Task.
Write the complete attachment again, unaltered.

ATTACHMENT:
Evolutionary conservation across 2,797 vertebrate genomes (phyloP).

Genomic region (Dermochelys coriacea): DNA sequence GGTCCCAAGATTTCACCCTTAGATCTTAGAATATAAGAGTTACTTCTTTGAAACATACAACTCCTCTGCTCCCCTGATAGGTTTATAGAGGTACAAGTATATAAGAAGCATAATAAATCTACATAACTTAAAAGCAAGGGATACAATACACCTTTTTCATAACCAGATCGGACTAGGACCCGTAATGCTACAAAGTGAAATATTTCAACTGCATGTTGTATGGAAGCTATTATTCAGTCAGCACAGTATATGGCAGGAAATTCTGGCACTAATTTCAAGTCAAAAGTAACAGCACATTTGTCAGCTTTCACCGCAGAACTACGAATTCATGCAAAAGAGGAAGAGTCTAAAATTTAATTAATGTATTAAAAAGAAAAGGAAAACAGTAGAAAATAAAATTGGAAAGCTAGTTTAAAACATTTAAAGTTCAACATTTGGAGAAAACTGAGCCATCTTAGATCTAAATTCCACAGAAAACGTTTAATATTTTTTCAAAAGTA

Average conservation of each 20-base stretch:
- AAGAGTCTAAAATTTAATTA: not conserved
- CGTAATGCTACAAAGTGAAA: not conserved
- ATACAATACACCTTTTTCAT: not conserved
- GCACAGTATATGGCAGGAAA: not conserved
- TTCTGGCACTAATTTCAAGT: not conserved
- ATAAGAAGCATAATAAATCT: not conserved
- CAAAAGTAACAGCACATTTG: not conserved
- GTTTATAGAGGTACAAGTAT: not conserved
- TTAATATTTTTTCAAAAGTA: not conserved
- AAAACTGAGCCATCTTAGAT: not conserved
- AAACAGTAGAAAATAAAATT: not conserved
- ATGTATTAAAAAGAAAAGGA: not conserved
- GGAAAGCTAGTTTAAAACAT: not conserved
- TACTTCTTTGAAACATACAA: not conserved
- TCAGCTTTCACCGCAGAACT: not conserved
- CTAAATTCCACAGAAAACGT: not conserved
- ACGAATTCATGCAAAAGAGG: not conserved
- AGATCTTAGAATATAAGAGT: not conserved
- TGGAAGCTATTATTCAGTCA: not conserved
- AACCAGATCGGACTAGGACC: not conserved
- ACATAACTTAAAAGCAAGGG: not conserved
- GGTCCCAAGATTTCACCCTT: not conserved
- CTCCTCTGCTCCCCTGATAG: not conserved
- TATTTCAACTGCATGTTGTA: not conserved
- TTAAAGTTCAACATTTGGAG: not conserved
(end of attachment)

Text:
Evolutionary conservation across 2,797 vertebrate genomes (phyloP).

Genomic region (Dermochelys coriacea): DNA sequence GGTCCCAAGATTTCACCCTTAGATCTTAGAATATAAGAGTTACTTCTTTGAAACATACAACTCCTCTGCTCCCCTGATAGGTTTATAGAGGTACAAGTATATAAGAAGCATAATAAATCTACATAACTTAAAAGCAAGGGATACAATACACCTTTTTCATAACCAGATCGGACTAGGACCCGTAATGCTACAAAGTGAAATATTTCAACTGCATGTTGTATGGAAGCTATTATTCAGTCAGCACAGTATATGGCAGGAAATTCTGGCACTAATTTCAAGTCAAAAGTAACAGCACATTTGTCAGCTTTCACCGCAGAACTACGAATTCATGCAAAAGAGGAAGAGTCTAAAATTTAATTAATGTATTAAAAAGAAAAGGAAAACAGTAGAAAATAAAATTGGAAAGCTAGTTTAAAACATTTAAAGTTCAACATTTGGAGAAAACTGAGCCATCTTAGATCTAAATTCCACAGAAAACGTTTAATATTTTTTCAAAAGTA

Average conservation of each 20-base stretch:
- AAGAGTCTAAAATTTAATTA: not conserved
- CGTAATGCTACAAAGTGAAA: not conserved
- ATACAATACACCTTTTTCAT: not conserved
- GCACAGTATATGGCAGGAAA: not conserved
- TTCTGGCACTAATTTCAAGT: not conserved
- ATAAGAAGCATAATAAATCT: not conserved
- CAAAAGTAACAGCACATTTG: not conserved
- GTTTATAGAGGTACAAGTAT: not conserved
- TTAATATTTTTTCAAAAGTA: not conserved
- AAAACTGAGCCATCTTAGAT: not conserved
- AAACAGTAGAAAATAAAATT: not conserved
- ATGTATTAAAAAGAAAAGGA: not conserved
- GGAAAGCTAGTTTAAAACAT: not conserved
- TACTTCTTTGAAACATACAA: not conserved
- TCAGCTTTCACCGCAGAACT: not conserved
- CTAAATTCCACAGAAAACGT: not conserved
- ACGAATTCATGCAAAAGAGG: not conserved
- AGATCTTAGAATATAAGAGT: not conserved
- TGGAAGCTATTATTCAGTCA: not conserved
- AACCAGATCGGACTAGGACC: not conserved
- ACATAACTTAAAAGCAAGGG: not conserved
- GGTCCCAAGATTTCACCCTT: not conserved
- CTCCTCTGCTCCCCTGATAG: not conserved
- TATTTCAACTGCATGTTGTA: not conserved
- TTAAAGTTCAACATTTGGAG: not conserved